Bill clears hurdle for Chandler mom killed while walking in cros - KMOV.com

Bill clears hurdle for Chandler mom killed while walking in crosswalk

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PHOENIX (3TV/CBS 5) -

A bill that closes a loophole and makes the punishment harsher for drivers with a history of breaking traffic laws has moved forward.

Tuesday, the Arizona Senate Transportation and Technology Committee voted to move H.B. 2522, or “Pam’s Law,” out of committee.

“Pam’s Law” is named after Chandler mom Pamela Hesselbacher.

Chandler police said Hesselbacher was walking home from the park with her two young kids when a driver hit them.

[RELATED: Chandler PD releases name of mom killed crossing street with her 2 children]

That was back in November 2016. Investigators reported Hesselbacher and her kids were using a crosswalk.

The driver, identified as William Epperlein, was driving on a suspended license and has a history of breaking traffic laws, including DUI.

[RELATED: PD releases mug shot of suspect in deadly car-ped crash in Chandler]

Hesselbacher’s family thought his background would hurt him, but it didn’t.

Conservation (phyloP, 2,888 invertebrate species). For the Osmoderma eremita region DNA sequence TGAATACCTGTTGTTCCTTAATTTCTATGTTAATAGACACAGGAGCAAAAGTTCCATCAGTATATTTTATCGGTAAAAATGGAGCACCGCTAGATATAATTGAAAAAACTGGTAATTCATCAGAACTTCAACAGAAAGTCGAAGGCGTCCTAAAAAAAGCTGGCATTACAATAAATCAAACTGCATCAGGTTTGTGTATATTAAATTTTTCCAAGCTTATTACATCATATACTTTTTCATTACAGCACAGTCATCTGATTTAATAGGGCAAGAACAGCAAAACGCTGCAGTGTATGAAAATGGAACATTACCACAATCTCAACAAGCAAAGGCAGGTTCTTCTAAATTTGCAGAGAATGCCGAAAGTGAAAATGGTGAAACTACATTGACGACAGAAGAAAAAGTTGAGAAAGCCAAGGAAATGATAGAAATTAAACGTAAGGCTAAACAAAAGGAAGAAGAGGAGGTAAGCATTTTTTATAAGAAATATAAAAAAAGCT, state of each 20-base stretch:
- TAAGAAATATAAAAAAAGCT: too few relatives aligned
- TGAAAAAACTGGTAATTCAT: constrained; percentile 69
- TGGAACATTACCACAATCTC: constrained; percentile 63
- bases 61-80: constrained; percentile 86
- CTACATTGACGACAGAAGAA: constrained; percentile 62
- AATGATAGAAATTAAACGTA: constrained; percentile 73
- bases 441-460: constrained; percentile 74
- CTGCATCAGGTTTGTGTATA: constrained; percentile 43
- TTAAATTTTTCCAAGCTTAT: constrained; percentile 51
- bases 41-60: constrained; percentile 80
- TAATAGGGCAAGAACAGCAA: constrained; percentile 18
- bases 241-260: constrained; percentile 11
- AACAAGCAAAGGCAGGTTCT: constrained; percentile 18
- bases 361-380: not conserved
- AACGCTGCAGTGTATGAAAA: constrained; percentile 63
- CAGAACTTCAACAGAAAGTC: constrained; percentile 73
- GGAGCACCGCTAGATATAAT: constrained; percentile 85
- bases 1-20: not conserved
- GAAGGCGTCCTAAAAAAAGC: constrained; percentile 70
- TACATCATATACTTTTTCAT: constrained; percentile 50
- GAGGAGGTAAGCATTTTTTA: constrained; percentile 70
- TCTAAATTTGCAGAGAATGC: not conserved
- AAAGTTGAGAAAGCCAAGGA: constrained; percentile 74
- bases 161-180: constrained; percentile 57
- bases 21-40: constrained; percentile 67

The county attorney’s office chose not to prosecute him on felony charges due to a loophole in the law. Instead, he faced a misdemeanor charge.

"We're finding out that he gets a slap on the hand and we get a slap in the face. That's the only way I can put it,” said Jody Kieran, Hesselbacher’s mom, who described the penalties for littering harsher than what the suspect is facing.

She added, "It's unacceptable. My daughter's life is worth more than trash.”

Right now, the felony charge for hitting and killing someone while committing a moving violation can be placed with a driver with a revoked license. The felony charge doesn’t address a driver with a suspended license without high-risk insurance.

“Pam’s Law” would allow prosecutors to charge someone in Hesselbacher’s case with a felony. It won’t change her daughter’s case, but Kieran said it’ll help families in similar situations in the future.

Kieran is pleased “Pam’s Law” cleared Tuesday’s big hurdle, but knows there’s more to fight.

"We are very relieved we've gotten this far. When we started, people told us we were crazy to even try, so this is very exciting to get this far and we've got a ways to go still,” said Kieran.

The Arizona attorney general is in support of the bill.

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